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Theme: Workforce and Succession Planning

Workforce and succession planning continues to evolve from little more than a set of reactive measures based on human resources changes into a well-planned business strategy which addresses and develops an organization’s talent needs. This evolution offers tangible value that focuses on talent and develops leaders and key contributors. A business strategy that embraces lifelong learning and workforce productivity not only helps the organization achieve its goals, but encourages a culture full of fruitful employees looking for professional development opportunities.

Workforce planning and succession planning have the same overarching goal—place the right talent across the organization into correct roles

Workforce and succession
planning can greatly
benefit from advanced
training programs such
as those enabled by
contemporary eLearning

which includes current and future positions. However, workforce planning is typically budget-driven and focused on staff-level jobs, hiring forecasts and internal resource projections. Succession is a systematic approach to professional development with purpose to ensure that selected employees are trained, experienced and ready to assume future leadership positions (Workforce, 2012). Both initiatives, however, can benefit massively from advanced training programs such as those enabled by contemporary eLearning technology. Succession planning proactively prepares organizations for management and C-level employee replacements. Research indicates a

Large companies that
scramble to find CEO
replacements forgo an
average of $1.8 billion in
shareholder value (Harrell).

failure to plan for CEO transitions and replacements can be costly. For example, large public companies that scramble to find replacements for departing CEOs forgo an average of $1.8 billion in shareholder value (Harrell, 2016).

Each year approximately 10 to 15% of corporations must appoint a new CEO, regardless of the executives’ reason for leaving the organization. In 2015, turnover among global CEOs hit a 15-year high and activist investors are increasingly forcing out underperforming leaders (Harrell, 2016).

Despite these turnover trends, many organizations are unprepared to replace their senior executives.

Additionally, research has shown the lack of viable internal candidates who could immediately replace C-level positions, as well as roles requiring specialized skills, can hamper the organizations success for months. However, with the right succession planning model in place, employees are given the chance to acquire the knowledge and training they need to progress in an organization. Additionally, companies reap the many benefits of creating an experience and culture that motivates, develops and retains its employees. The Chartered Institute of Personnel and Development states “succession planning is an important way to manage the delivery” of culture and experience, “complemented by management training and development activities and aligned with business needs.”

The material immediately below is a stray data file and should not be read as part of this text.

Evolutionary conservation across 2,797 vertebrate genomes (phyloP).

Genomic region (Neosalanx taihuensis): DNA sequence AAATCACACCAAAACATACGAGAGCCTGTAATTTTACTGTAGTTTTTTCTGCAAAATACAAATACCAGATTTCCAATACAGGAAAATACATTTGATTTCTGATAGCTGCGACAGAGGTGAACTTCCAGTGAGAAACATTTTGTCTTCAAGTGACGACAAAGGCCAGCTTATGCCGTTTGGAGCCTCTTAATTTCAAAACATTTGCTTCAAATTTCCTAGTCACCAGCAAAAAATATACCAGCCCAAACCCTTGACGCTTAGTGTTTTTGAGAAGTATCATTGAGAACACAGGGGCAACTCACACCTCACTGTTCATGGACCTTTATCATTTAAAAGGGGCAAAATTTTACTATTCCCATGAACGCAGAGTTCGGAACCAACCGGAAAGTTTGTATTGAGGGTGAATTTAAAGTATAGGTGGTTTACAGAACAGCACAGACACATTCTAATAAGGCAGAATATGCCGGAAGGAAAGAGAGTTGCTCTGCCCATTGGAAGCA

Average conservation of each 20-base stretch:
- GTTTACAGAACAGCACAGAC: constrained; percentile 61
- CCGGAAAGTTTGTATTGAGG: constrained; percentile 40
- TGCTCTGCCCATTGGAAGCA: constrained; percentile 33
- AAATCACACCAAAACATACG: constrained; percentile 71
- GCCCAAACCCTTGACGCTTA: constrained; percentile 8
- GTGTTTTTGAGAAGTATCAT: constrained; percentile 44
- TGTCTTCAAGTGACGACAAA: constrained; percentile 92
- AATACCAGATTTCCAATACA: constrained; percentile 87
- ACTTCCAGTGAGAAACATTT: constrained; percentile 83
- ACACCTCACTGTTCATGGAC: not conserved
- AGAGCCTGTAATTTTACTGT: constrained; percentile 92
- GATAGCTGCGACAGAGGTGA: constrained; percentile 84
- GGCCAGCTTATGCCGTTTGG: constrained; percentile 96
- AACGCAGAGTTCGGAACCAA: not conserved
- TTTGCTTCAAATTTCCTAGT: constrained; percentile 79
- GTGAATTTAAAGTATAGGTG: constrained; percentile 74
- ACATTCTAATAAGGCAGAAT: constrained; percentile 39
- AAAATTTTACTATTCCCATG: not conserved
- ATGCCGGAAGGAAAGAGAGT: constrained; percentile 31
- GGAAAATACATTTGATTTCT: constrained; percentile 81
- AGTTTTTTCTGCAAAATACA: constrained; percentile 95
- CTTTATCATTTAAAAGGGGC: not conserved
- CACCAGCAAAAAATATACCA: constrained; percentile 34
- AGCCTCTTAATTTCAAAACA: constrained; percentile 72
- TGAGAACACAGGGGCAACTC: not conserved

Regardless of size, virtually any organization can benefit from succession plans and workforce learning practices that mirror an evolving company structure. As the workforce shifts, new and old leaders have different training needs; therefore, building custom methodologies for training plays a vital role in its success. For example, two thirds of corporate training within an organization is using a learning management system (LMS) that is multimedia based to support these various training needs (Talent Management, n.d.).

Consider the following example of an effective succession plan and corporate strategy from Metro Bank. Metro Bank uses eLearning as part of their corporate strategy. They receive thousands of applications every year, but the main focus is talent management. Most employees start in entry level jobs and quickly move up in rank—some as quickly as teller manager within 18 months. Metro Bank explains succession planning is the key to success. They have an extensive library of eLearning courses and modules, available to all employees. A teller hoping to someday become bank manager can begin taking leadership courses that match that succession trajectory. Managers can choose employees matching specific roles and suggest eLearning courses to help make employees more marketable for management positions.

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